In the second half of the fourth millennium B.C., painted pottery disappeared entirely in Mesopotamia. Then, in the early third millennium B.C., artisans began producing pottery paintings with narrative scenes—such as the 19-inch-tall vase from Susa.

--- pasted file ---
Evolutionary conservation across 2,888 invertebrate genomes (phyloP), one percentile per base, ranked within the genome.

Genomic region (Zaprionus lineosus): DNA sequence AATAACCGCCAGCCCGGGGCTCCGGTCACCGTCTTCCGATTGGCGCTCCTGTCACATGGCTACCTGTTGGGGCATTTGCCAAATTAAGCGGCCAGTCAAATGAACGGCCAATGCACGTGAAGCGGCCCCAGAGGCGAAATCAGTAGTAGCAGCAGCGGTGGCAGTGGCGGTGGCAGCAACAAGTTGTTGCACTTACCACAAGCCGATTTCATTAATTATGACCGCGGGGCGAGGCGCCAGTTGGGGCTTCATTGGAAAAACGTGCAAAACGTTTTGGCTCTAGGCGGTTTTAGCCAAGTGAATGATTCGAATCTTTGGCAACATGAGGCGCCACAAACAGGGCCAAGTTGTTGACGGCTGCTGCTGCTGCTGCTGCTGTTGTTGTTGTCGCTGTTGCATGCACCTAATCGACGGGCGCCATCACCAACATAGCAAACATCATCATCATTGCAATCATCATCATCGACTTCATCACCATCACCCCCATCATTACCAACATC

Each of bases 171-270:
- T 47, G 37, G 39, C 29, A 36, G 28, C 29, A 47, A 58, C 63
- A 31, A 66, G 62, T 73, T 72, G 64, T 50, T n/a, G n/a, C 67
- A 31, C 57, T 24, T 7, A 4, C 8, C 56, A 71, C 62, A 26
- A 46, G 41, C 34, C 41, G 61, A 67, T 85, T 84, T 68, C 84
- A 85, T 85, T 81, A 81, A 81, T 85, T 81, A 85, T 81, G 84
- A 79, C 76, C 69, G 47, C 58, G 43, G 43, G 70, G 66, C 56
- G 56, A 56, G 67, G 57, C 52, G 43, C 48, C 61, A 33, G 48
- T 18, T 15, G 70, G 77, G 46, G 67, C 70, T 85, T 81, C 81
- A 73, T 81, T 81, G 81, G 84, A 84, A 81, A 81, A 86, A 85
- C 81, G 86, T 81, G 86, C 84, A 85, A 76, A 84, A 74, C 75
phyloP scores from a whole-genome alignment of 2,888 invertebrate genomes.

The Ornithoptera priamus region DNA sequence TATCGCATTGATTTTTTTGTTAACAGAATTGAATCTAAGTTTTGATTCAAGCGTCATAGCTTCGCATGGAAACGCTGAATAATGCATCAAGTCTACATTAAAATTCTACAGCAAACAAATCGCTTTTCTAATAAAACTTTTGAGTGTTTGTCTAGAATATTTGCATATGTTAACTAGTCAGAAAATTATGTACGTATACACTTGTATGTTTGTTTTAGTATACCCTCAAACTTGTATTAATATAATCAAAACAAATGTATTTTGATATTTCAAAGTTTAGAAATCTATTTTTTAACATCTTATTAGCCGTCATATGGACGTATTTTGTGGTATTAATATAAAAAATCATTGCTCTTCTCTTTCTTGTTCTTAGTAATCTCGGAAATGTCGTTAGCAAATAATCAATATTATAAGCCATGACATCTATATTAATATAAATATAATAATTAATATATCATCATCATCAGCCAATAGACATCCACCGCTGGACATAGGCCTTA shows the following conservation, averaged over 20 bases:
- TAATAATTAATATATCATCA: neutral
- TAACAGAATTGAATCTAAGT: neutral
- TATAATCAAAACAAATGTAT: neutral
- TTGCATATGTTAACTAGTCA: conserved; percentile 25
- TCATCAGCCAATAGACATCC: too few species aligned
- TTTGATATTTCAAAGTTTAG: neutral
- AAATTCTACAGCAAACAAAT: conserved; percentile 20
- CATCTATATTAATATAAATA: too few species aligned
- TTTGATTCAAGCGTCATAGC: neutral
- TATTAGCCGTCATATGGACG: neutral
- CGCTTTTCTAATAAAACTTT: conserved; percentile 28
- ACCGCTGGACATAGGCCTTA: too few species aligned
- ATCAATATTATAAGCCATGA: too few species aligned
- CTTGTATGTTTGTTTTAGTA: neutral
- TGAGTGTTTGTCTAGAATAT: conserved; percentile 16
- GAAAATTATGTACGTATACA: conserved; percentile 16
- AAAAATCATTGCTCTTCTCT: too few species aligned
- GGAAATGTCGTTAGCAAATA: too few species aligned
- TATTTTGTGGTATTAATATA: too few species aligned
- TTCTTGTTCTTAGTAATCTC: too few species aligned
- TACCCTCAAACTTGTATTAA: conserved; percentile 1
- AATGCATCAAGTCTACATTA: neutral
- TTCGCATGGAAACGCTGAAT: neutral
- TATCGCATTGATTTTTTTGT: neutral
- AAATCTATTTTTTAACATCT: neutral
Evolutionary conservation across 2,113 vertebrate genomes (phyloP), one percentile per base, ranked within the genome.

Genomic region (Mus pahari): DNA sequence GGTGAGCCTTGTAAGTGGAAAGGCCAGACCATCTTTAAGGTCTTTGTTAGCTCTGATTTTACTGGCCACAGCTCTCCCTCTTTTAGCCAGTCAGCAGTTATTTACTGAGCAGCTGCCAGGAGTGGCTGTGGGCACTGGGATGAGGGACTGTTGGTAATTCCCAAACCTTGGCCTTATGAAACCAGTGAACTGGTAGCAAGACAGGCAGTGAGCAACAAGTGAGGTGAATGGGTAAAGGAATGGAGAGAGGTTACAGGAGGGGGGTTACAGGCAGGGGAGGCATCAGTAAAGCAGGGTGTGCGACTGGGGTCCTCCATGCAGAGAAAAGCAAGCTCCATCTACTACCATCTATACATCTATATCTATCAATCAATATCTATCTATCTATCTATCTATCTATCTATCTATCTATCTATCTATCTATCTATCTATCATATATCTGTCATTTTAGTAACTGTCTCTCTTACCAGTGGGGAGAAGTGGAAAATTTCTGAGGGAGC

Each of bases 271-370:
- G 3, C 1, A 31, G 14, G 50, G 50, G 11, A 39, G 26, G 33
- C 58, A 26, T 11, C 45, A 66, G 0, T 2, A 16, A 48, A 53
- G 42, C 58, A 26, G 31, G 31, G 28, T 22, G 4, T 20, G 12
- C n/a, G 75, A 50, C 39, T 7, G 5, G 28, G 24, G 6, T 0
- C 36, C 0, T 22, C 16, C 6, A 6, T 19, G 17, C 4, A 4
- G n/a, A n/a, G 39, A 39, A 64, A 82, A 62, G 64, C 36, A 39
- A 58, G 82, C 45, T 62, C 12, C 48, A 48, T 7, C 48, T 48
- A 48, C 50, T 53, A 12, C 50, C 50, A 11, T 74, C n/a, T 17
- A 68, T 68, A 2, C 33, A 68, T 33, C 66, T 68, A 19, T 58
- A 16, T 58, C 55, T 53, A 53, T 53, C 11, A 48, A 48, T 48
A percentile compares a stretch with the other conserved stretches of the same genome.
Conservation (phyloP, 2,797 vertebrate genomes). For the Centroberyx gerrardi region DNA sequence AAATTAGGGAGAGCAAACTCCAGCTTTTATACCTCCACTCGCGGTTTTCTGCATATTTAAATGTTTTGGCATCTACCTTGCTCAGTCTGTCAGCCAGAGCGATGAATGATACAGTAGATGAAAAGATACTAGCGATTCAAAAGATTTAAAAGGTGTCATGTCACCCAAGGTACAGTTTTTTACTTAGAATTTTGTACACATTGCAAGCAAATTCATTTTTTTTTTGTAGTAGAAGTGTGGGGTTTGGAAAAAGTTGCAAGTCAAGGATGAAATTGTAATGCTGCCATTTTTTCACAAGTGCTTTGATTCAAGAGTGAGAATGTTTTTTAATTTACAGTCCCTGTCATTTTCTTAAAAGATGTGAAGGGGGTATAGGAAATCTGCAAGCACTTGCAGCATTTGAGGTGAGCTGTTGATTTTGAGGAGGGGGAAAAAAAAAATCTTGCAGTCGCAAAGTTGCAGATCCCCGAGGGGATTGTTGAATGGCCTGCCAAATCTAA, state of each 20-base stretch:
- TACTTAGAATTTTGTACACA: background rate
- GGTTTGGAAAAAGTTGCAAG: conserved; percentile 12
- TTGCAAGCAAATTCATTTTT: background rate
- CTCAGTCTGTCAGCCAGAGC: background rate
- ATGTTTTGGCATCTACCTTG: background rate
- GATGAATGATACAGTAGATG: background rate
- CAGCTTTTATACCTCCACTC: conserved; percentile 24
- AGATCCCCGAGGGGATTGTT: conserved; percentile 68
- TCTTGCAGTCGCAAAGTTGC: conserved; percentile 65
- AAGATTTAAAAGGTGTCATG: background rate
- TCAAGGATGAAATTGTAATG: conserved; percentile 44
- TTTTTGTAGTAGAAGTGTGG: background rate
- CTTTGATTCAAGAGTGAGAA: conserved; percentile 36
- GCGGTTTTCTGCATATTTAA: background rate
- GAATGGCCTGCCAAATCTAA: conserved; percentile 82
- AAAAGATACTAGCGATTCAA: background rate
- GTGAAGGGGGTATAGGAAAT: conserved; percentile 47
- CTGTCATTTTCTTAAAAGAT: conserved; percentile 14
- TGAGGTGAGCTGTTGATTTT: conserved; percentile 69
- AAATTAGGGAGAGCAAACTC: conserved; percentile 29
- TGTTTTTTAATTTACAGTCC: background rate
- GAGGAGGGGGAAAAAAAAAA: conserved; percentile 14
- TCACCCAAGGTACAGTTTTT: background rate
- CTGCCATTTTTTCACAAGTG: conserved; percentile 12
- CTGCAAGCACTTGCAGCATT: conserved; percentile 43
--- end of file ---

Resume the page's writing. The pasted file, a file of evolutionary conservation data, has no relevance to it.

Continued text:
These paintings clearly tell some kind of story, even if the details are now obscure to us. The division of scenes into registers, the use of common baselines, and the communication of information through the use of space and size all derive from writing, according to author Denise Schmandt-Besserat. Such “writerly” techniques allowed artisans to create the earliest images that tell a story.